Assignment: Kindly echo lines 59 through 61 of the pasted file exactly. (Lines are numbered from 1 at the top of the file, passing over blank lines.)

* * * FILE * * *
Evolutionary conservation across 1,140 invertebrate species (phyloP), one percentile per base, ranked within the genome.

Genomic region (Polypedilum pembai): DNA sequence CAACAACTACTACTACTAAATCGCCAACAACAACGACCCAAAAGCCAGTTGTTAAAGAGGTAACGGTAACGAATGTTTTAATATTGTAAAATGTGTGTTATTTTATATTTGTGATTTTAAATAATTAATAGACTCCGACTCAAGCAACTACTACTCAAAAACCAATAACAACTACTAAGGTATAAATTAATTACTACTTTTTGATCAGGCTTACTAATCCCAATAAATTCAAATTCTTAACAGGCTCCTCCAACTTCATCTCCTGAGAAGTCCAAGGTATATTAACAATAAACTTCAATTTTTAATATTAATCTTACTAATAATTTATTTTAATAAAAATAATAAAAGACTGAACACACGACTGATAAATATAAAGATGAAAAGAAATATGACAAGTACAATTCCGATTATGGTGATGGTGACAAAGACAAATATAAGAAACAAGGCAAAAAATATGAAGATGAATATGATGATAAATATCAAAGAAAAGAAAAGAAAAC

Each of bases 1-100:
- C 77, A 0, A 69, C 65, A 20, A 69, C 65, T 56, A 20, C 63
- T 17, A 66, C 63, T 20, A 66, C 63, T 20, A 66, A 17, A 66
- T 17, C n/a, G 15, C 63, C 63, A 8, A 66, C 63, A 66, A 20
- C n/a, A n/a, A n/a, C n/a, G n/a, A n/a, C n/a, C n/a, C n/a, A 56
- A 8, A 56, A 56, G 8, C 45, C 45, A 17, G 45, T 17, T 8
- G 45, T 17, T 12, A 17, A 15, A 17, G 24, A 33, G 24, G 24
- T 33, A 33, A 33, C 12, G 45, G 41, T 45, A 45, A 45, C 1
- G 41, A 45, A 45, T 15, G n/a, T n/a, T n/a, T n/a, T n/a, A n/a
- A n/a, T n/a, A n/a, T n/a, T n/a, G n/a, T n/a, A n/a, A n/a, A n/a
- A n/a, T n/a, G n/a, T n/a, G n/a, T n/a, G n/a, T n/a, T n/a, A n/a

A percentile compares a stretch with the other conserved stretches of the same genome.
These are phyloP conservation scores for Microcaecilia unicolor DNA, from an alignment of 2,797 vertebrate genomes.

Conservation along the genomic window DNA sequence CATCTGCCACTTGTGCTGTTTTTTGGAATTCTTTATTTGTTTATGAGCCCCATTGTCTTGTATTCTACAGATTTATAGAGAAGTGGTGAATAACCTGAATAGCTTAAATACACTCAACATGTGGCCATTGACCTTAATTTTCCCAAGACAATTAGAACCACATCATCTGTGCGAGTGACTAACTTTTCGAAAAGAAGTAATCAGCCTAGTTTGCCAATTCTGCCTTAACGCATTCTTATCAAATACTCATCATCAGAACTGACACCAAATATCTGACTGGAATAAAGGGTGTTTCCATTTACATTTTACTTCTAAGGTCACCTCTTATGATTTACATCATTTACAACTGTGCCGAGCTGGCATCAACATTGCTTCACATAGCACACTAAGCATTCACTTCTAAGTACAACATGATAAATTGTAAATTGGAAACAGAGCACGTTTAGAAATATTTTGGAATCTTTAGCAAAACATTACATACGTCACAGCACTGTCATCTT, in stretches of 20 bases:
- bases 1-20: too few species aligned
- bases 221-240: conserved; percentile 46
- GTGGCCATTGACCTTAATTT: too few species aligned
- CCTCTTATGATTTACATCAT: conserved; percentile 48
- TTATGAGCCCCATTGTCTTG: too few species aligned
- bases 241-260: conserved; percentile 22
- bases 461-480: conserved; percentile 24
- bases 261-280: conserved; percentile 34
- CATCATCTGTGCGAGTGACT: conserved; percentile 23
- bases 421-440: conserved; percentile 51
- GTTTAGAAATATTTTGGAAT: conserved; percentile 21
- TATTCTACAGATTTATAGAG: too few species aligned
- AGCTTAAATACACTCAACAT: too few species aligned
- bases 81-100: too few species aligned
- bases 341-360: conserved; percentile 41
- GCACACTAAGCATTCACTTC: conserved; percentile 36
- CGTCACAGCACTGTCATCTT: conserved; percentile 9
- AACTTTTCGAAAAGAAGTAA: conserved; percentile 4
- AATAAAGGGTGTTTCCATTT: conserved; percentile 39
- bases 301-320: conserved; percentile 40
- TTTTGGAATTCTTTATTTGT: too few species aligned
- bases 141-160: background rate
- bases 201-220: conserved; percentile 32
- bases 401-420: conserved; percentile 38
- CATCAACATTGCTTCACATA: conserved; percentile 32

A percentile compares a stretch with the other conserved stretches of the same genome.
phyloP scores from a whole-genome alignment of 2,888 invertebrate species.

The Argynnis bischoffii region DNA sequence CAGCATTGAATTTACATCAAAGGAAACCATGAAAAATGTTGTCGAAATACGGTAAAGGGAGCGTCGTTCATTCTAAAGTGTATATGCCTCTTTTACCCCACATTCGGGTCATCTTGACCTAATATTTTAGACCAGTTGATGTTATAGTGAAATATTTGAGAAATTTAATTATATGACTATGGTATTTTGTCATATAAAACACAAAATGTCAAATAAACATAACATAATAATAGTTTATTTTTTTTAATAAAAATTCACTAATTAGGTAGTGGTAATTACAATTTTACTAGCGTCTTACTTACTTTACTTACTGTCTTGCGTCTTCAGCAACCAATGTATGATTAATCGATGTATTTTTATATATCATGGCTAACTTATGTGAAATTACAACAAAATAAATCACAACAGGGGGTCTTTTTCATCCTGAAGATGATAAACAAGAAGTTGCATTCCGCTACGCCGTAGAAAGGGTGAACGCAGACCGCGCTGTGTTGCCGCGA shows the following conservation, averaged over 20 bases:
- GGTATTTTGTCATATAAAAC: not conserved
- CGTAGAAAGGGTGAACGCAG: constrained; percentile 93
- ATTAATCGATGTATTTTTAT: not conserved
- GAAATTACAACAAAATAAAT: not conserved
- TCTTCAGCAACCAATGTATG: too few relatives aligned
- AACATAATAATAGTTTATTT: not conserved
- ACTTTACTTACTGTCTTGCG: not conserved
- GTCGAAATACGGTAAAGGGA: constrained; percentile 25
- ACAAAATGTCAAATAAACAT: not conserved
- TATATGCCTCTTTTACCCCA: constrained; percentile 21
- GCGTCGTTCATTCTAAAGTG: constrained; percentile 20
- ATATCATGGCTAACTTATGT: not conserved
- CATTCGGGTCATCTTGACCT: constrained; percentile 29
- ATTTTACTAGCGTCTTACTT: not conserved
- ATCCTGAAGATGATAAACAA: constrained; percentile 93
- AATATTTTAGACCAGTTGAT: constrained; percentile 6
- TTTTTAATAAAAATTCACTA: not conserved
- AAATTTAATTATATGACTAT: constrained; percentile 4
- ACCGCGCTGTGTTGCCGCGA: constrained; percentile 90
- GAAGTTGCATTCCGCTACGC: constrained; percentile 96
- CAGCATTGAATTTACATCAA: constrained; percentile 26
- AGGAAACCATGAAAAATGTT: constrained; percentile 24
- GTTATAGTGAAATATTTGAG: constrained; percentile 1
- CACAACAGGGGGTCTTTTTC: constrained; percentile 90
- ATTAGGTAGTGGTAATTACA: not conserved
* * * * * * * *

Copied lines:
- ATCCTGAAGATGATAAACAA: constrained; percentile 93
- AATATTTTAGACCAGTTGAT: constrained; percentile 6
- TTTTTAATAAAAATTCACTA: not conserved